[UPDATE] July 27, 2021

Activision Blizzard Employees Sign Open Letter Rejecting Management's Response to the Lawsuit

Over 1000 Activision Blizzard employees have signed an open letter, directed at the company's leadership. The open letter disavows the response of Activision Blizzard's leadership team in the strongest possible terms. The letter reads:

To the Leaders of Activision Blizzard,
We, the undersigned, agree that the statements from Activision Blizzard, Inc. and their legal counsel regarding the DFEH lawsuit, as well as the subsequent internal statement from Frances Townsend, are abhorrent and insulting to all that we believe our company should stand for. To put it clearly and unequivocally, our values as employees are not accurately reflected in the words and actions of our leadership.
We believe these statements have damaged our ongoing quest for equality inside and outside of our industry. Categorizing the claims that have been made as “distorted, and in many cases false” creates a company atmosphere that disbelieves victims. It also casts doubt on our organizations’ ability to hold abusers accountable for their actions and foster a safe environment for victims to come forward in the future. These statements make it clear that our leadership is not putting our values first. Immediate corrections are needed from the highest level of our organization. Our company executives have claimed that actions will be taken to protect us, but in the face of legal action -- and the troubling official responses that followed -- we no longer trust that our leaders will place employee safety above their own interests. To claim this is a “truly meritless and irresponsible lawsuit” while seeing so many current and former employees speak out about their own experiences regarding harassment and abuse is simply unacceptable.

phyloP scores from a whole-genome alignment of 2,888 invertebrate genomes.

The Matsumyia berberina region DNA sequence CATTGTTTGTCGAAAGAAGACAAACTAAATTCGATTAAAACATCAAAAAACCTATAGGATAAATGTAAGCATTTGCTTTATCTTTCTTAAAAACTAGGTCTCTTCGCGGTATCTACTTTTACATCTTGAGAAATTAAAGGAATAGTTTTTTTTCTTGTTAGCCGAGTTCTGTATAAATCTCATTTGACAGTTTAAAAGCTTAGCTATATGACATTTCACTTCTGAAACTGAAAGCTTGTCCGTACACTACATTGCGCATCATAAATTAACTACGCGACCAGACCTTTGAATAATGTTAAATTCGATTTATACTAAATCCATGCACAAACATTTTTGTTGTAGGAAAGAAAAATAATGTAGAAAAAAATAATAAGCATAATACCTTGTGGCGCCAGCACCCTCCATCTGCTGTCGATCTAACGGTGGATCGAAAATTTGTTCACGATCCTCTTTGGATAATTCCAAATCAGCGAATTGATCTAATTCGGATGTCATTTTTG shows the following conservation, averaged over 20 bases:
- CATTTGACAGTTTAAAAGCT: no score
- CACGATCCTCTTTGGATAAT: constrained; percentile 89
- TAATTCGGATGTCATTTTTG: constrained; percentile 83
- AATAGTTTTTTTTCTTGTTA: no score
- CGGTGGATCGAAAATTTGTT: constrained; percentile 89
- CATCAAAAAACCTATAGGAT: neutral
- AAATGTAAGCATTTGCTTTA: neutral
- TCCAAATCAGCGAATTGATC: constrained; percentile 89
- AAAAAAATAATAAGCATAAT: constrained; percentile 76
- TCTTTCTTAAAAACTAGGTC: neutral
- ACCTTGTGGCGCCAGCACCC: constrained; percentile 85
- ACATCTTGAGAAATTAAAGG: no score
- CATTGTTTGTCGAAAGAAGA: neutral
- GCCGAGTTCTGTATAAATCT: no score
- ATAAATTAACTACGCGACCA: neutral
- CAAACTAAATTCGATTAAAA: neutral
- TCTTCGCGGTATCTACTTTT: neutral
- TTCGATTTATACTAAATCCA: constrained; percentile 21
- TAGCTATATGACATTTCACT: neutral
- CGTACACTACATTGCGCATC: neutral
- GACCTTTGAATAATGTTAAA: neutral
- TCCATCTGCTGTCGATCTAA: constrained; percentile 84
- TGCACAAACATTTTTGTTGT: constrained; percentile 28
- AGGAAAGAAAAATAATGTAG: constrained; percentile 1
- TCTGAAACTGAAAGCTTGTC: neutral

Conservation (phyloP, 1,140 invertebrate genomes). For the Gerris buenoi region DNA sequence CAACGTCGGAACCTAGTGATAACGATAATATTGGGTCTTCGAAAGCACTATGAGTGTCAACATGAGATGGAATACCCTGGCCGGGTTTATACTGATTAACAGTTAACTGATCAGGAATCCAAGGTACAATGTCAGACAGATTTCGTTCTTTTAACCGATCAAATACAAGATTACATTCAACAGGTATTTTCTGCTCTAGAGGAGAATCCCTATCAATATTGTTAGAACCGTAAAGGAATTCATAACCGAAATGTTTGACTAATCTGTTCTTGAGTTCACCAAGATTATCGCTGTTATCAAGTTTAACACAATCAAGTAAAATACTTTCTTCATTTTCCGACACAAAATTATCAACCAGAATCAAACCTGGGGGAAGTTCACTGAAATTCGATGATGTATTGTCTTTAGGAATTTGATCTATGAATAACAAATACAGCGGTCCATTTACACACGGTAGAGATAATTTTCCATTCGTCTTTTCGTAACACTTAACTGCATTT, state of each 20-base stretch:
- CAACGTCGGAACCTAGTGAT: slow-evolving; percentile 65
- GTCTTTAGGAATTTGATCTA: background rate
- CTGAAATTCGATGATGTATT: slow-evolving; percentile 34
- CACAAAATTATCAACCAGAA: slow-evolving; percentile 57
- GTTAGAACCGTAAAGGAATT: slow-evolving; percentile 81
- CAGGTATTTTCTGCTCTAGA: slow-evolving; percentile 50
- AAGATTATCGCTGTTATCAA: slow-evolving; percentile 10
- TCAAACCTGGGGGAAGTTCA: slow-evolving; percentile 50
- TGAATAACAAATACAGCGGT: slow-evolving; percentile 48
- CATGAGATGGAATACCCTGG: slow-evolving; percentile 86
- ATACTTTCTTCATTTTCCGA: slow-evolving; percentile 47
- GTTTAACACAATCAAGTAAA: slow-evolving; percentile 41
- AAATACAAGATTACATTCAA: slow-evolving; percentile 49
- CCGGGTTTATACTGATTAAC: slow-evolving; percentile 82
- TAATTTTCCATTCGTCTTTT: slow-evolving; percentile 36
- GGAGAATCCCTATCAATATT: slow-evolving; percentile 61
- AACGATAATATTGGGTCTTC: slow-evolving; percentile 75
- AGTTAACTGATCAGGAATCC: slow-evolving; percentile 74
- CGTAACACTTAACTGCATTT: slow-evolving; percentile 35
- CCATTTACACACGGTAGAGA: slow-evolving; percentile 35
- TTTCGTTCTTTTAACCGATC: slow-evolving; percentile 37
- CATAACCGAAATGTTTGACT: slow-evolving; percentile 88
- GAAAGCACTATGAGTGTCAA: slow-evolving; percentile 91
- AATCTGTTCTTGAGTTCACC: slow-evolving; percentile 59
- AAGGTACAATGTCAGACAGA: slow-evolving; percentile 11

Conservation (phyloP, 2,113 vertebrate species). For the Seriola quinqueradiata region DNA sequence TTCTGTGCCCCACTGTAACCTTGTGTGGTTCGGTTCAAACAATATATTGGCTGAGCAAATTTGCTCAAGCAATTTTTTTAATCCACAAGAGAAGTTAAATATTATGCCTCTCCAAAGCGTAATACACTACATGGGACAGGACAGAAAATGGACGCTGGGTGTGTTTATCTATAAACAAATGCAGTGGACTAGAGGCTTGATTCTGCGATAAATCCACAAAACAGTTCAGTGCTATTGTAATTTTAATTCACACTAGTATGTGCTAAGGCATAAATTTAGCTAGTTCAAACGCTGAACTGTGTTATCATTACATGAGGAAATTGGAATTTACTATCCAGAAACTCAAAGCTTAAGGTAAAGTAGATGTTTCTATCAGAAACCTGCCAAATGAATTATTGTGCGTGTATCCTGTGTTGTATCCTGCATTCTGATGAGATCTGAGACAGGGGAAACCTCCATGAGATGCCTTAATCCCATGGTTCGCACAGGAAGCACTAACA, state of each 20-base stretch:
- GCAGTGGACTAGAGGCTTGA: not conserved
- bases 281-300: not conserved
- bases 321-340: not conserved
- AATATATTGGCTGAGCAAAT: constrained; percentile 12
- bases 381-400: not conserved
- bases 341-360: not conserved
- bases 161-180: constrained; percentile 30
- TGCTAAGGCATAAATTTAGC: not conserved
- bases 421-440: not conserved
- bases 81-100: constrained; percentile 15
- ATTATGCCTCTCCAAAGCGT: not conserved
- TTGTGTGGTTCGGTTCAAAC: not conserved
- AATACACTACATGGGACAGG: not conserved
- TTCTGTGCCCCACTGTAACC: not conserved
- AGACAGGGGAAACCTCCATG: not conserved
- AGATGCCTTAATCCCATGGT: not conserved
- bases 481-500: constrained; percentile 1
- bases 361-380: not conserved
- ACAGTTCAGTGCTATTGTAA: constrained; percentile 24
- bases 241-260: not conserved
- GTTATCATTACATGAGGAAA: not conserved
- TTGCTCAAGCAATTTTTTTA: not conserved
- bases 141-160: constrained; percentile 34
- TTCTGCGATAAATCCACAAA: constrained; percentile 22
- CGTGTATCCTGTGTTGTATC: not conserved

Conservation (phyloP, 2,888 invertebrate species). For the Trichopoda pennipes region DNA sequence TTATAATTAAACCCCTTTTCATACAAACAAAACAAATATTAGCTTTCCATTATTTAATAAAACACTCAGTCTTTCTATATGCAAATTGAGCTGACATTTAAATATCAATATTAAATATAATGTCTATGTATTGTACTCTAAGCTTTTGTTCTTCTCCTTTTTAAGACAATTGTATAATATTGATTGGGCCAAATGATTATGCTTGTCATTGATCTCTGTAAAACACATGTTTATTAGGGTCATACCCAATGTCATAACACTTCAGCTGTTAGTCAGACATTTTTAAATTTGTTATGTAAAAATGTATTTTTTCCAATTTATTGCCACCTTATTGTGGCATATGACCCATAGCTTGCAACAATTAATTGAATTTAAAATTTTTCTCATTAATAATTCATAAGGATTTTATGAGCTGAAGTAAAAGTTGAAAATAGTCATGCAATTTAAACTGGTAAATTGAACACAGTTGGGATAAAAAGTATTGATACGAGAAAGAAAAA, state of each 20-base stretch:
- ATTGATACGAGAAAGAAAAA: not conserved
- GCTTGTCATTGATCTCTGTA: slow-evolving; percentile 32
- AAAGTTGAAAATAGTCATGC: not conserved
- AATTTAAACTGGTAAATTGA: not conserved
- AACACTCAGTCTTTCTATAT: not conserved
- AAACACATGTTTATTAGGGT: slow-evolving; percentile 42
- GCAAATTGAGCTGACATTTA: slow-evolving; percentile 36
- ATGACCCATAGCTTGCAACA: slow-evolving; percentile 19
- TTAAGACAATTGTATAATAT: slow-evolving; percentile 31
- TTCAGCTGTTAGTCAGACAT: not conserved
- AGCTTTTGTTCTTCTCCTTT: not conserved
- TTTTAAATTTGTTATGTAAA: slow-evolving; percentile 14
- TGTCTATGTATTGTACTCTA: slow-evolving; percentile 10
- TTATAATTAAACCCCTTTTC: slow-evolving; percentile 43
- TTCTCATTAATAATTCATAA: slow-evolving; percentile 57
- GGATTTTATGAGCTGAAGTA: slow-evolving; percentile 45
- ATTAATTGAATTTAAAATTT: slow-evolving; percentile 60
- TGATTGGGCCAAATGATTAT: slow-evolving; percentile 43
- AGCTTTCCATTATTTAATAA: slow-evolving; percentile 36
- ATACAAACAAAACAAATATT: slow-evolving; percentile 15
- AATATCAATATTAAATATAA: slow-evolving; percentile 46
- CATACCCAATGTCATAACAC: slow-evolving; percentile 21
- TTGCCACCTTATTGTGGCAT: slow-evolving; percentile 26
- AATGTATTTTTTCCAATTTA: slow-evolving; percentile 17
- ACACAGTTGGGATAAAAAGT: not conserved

We call for official statements that recognize the seriousness of these allegations and demonstrate compassion for victims of harassment and assault. We call on Frances Townsend to stand by her word to step down as Executive Sponsor of the ABK Employee Women’s Network as a result of the damaging nature of her statement. We call on the executive leadership team to work with us on new and meaningful efforts that ensure employees -- as well as our community -- have a safe place to speak out and come forward.